Guest post by Dr. Steven Tolman, Assistant Professor of Educational Leadership at Georgia Southern University
International students help our college communities achieve globalization, preparing all students for a future that knows no boundaries between countries, cultures, and the differences between people that make them unique. As a college professor, I have had the pleasure and privilege to teach and mentor international students, and conduct academic research on their transitions into U.S. colleges and universities. Based on these experiences and those my students have shared with me, here are my suggestions for international students as they adjust to studying at colleges in the U.S.
- Living in a residence hall. One of the most exciting aspects for international students is to meaningfully interact with students from the U.S. While a lot of this interaction will take place within the classroom, some of the best and most memorable experiences will come from living on campus in a residence hall. To ensure you have a positive living experience, it’s important to have open communication with your roommate from the start. Discuss and establish how you will live together. Consider discussing topics like what time you both like to go to sleep, are overnight visitors O.K., do you want to share food or common items in the room, and how to approach small roommate problems before they become bigger issues. Having these conversations up front will lead to you successfully living together and having a great year.
- Residence halls in the U.S. have professional staff dedicated to ensuring a positive experience. You will likely have an upper-class student leader in a formal position, known as a Resident Assistant (RA), who is responsible for every student on your floor. They are a great resource for you and you can talk to them whenever you’re having troubles (whether it be with your roommate, something about your room, or your overall college experience). In addition to your RA, there will be a full-time professional staff member, referred to as a Residence Hall Director (RHD), whose job is to oversee all of the students within your specific residence hall. Your RHD is another great resource if you need any help. Even if you don’t need help, be sure to stop by to introduce yourself to both your RA and RHD – they’ll be friendly and would love to meet you!
- Food/Dining Hall. A common challenge for international students can be acclimating to eating the food in the dining hall. Admittedly, this is not unique to international students! U.S. students also face similar challenges, as the food might be different than what they’re used to eating at home. Dining halls do a great job of providing a variety of options and seek to meet the needs of all students. If you find you are having troubles finding food options meeting your needs, speak with the staff in the dining hall. They may be able to work with you to provide alternative food options such as adding menu items or allowing you to bring your own food seasoning with you to the dining hall. Together, you will be able to explore ways to make sure that not only is there something for you to eat, but more importantly, it’s something you enjoy.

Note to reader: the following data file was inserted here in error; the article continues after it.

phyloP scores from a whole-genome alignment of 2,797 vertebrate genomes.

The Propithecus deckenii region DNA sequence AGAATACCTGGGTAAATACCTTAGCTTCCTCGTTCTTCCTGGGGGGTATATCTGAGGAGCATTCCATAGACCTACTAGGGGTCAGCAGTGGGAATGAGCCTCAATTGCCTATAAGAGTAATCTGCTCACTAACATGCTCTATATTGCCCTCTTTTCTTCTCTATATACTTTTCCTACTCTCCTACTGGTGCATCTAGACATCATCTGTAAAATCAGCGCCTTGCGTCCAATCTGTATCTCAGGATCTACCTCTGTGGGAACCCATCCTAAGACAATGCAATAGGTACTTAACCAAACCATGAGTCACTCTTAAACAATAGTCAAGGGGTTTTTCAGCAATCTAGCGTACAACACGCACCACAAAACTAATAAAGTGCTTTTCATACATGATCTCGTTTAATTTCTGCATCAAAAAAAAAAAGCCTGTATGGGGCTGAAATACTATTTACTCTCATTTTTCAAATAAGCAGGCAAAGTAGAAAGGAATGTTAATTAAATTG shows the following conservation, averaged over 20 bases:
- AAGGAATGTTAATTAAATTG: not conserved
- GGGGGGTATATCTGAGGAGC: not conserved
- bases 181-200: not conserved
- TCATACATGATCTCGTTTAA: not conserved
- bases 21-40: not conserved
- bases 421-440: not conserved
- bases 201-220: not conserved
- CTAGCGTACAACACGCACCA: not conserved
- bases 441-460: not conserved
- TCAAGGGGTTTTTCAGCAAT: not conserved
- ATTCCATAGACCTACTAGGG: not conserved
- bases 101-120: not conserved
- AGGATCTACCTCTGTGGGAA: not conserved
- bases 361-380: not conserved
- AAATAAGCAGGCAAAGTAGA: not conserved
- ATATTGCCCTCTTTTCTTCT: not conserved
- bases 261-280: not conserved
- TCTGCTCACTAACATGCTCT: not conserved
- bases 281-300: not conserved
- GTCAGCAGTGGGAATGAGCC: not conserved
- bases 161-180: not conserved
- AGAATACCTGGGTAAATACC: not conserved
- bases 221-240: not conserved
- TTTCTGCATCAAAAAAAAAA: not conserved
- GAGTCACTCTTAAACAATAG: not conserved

- Getting involved/extracurriculars. As a college professor, I feel very confident in telling you that learning happens inside and outside of the classroom. The college experience would not be complete without getting involved on campus with student organizations, clubs, and events. These experiences will complement your academic experience and provide a wealth of leadership opportunities that are highly sought out by future employers. Furthermore, some of your fondest college memories will not be from professors like me lecturing, rather, from what you did outside of the classroom. It may be that you joined the international student club, the chess club, an honors society, or simply attended the weekly karaoke night in the student union. At the start of the semester, you will see many flyers with information about these extracurricular opportunities. Keep an eye out and ask your RA, too. Get involved!
- American style of professors. While there are definitely exceptions, you will find many of your college professors to be engaging. They will facilitate conversation within the classroom, actively seek out questions during the course, and genuinely want to hear different opinions that may even contradict their own. It is through this engaging academic discourse that the greatest learning happens – embrace it! Also know that your professors have formal office hours where students are welcome to stop by to talk: questions about the course, your major, careers in that discipline/field, etc. If there’s something you don’t understand in class or if you are having a hard time – tell your professor. They can help! As a professor myself, I’ll let you in on a secret. Not only do we like it when students stop by, but it makes us think positively about that student.
Two common themes shared by international students are how positive their experience was studying in the U.S. and the lifetime friendships they built in college. This will be such an exciting time that will have so many positives, but not without challenges along the way. As these challenges arise, know you are NOT alone, and review the tips above so you can meet the many friendly people waiting to help you make the most of your experience.